CA2.0 aims to help increase efficiency and quality of content playback while reducing operating costs. Plus, its ability to play nearly 1,000 movies across 14 screens on a single server greatly increases programming flexibility at theatres. For theatres that have CA2.0, GDC also announced the launch of their consumer platform -- GoGo Cinema. This platform allows moviegoers to choose from over 1,000 movies and pick the time and location they’d like to watch those films, allowing for crowd-sourced big-screen events.

Meanwhile, Vista introduced several new products at CinemaCon including Cinema Manager -- their first major release focused on getting their cinema management software cloud-ready. Built from the ground up and tailored to the needs of theatre managers, this new suite is geared to help theatres save time and increase profitable staff hours.

Virtual Reality

CJ 4DPLEX showcased another experience driven update. "4DX with ScreenX" combines two immersive cinema experiences into one chair: the motion and environmental effects of 4DX entertainment (a fancy term for 4th dimensional, augmented reality, cinema technology) and 270-degree multi-projection panoramic visuals from ScreenX. While it has previewed in South Korea, CinemaCon marks its world debut. Offering an all-immersive alternative to guests, it’s the latest in fully immersive movie-going experiences.

This proves especially fortuitous for Regal, whose new parent company Cineworld, met with CJ 4DPLEX at CinemaCon to discuss extending their 4DX presence within 145 Regal theatres. CJ 4DPLEX has also signed an agreement to install four screens in B&B theatres -- suggesting that this trend will be one that pops up quickly across the nation.

CJ 4DPLEX is also introducing their new 4DX VR Disk.

Without having to put your feet on the ground, it allows people to explore 360-degree virtual realities while rotating horizontally to give the impression of free exploration. For those who want a completely immersive experience while not having to move and spill that bucket of buttery popcorn, this could be the perfect solution.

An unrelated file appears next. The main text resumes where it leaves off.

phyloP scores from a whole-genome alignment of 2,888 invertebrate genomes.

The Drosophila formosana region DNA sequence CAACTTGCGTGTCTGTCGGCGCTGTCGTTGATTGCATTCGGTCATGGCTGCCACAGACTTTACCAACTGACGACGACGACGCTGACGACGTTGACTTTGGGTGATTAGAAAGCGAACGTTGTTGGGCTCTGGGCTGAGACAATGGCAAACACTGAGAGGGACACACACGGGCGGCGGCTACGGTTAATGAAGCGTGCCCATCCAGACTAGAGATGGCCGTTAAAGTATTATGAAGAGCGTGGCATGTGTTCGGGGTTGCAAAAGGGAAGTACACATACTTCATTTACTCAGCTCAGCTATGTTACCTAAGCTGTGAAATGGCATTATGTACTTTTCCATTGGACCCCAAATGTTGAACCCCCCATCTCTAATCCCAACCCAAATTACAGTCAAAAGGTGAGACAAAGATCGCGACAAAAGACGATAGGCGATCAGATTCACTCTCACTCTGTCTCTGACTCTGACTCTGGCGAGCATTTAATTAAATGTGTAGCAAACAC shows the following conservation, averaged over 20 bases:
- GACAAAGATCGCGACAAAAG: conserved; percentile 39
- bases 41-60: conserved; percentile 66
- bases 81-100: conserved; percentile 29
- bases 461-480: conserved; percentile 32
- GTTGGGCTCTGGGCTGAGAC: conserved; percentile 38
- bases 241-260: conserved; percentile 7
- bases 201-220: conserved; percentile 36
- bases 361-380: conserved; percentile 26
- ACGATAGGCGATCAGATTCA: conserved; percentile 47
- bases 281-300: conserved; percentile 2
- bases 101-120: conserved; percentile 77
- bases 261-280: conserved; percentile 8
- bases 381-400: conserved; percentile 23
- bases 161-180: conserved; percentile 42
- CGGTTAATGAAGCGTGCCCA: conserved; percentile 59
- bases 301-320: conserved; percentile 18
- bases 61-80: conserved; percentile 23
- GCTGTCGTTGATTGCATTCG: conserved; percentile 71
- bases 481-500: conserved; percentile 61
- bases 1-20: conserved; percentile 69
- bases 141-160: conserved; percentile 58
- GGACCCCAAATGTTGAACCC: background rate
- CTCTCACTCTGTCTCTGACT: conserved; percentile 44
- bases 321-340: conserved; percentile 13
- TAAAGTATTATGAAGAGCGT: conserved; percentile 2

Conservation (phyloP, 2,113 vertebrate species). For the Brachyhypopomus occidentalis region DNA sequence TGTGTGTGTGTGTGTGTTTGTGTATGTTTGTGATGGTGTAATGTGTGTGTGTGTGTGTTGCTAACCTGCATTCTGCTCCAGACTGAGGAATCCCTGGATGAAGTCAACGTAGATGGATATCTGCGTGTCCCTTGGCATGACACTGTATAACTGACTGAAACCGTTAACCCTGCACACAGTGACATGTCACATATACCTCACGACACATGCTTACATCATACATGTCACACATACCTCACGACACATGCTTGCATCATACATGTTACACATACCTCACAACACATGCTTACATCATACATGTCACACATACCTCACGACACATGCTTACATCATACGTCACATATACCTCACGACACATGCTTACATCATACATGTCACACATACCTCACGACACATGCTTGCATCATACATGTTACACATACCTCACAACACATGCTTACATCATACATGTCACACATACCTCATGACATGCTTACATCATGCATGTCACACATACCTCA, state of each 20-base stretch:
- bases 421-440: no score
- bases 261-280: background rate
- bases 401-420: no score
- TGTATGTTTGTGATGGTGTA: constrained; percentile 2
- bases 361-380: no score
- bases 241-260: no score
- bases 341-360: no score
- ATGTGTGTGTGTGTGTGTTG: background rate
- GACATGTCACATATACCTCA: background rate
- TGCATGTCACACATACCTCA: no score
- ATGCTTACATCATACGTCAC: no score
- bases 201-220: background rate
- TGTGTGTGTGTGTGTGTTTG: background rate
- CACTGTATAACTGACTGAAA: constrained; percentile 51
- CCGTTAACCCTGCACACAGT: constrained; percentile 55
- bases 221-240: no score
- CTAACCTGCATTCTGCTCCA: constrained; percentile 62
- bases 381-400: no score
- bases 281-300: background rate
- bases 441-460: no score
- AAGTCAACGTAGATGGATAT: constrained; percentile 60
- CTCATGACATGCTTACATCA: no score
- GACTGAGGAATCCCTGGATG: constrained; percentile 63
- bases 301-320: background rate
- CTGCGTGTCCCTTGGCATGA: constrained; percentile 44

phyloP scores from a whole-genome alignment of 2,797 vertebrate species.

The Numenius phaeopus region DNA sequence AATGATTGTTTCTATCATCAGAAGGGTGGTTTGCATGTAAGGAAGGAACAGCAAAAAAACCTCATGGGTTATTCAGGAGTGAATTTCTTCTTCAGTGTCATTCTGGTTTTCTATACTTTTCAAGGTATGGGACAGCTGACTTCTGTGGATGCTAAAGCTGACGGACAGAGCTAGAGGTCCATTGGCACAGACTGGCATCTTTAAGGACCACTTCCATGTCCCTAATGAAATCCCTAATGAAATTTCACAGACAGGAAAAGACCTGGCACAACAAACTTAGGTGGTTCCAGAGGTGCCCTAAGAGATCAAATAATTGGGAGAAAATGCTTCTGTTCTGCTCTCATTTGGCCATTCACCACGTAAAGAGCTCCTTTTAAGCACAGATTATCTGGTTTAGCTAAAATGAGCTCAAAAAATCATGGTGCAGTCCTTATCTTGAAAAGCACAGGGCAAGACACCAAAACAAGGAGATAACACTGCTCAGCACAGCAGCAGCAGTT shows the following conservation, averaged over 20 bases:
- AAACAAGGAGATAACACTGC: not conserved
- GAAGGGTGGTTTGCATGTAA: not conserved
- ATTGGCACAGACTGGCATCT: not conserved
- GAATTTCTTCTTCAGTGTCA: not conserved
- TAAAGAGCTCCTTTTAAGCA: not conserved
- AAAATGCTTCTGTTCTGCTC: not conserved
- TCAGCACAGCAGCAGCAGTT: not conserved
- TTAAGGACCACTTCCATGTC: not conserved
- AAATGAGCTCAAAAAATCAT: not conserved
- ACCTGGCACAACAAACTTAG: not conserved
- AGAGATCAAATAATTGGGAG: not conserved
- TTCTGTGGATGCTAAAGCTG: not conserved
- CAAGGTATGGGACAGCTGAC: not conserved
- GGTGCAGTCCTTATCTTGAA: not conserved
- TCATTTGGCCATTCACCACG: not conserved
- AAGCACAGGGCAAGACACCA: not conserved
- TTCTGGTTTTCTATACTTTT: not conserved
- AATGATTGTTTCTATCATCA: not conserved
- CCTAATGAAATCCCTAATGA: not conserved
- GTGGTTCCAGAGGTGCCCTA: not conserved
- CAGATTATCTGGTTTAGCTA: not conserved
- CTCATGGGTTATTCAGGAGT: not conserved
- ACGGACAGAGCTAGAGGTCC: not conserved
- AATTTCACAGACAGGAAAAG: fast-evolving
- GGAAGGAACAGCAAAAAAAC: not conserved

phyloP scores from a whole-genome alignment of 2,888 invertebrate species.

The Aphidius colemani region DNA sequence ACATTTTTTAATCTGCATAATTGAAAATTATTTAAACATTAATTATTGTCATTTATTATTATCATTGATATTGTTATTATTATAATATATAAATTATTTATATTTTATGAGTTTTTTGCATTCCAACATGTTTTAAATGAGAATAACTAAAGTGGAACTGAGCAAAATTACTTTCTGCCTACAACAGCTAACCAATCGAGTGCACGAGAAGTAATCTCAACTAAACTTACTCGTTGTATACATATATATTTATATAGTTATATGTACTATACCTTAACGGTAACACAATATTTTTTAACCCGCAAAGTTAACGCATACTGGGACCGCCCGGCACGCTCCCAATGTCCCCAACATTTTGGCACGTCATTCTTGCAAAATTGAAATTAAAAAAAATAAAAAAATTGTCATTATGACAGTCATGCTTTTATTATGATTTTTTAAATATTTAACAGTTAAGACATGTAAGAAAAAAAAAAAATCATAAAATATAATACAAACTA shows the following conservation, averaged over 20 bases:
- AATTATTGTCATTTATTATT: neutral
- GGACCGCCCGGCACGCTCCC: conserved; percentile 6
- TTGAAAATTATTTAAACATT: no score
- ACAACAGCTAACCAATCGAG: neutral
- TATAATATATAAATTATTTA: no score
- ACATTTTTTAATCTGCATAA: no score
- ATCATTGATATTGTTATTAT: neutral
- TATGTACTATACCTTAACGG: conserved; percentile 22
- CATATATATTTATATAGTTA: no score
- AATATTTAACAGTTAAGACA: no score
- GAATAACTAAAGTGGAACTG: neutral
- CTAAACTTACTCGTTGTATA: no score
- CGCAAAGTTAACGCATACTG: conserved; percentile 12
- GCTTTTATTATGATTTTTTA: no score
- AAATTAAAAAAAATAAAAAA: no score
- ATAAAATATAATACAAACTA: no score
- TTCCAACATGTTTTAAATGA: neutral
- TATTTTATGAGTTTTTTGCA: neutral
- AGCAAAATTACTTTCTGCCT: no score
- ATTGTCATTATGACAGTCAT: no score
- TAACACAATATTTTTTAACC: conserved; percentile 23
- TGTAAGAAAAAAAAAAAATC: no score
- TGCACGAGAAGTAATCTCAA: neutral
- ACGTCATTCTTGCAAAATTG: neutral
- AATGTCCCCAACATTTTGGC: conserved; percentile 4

Screens of the Future

Samsung Electronics made waves by introducing the first DCI-compliant LED cinema screen onto the market -- the Samsung Onyx LED display.

This screen provides a high-quality, realistic viewing experience capable of 2K, 4K, 3D, and HDR while eliminating the need for a projector. The display’s name pays tribute to its ability to show cinematic content with true black colors and their screens feature state-of-the-art surround sound from HARMAN’s JBL Professional brand, giving the all-immersive impression of sound coming from the screen itself. While this screen is currently installed at a Pacific Theatre in L.A., whether it takes off nationwide remains to be seen -- but whatever happens, the technology behind it is certainly revolutionary and potentially industry disrupting.

In a world bombarded by numerous streaming options, the cinema industry is continuing to move towards cinematic experiences that will leave moviegoers feeling awed and attached not only to a film but also to the theatre itself.

The technology showcased at CinemaCon reaffirms that while the industry itself is over 100 years old, it is still constantly shifting thanks in part to the mass of technological advances that have shaped the way moviegoers want to experience films.

While the tech revealed this past week is certainly impressive and geared to revolutionize the cinema industry in the coming years – only time, and perhaps some well-placed moviegoer feedback, will determine how these changes will hold up when introduced to the vast movie-going public.

If you want to figure out if any of these upgrades make sense for your theatre, find out from your customers using our sophisticated customer experience enhancing SurveyMe software. Schedule a free demo of our software today!

Topics: Customer Engagement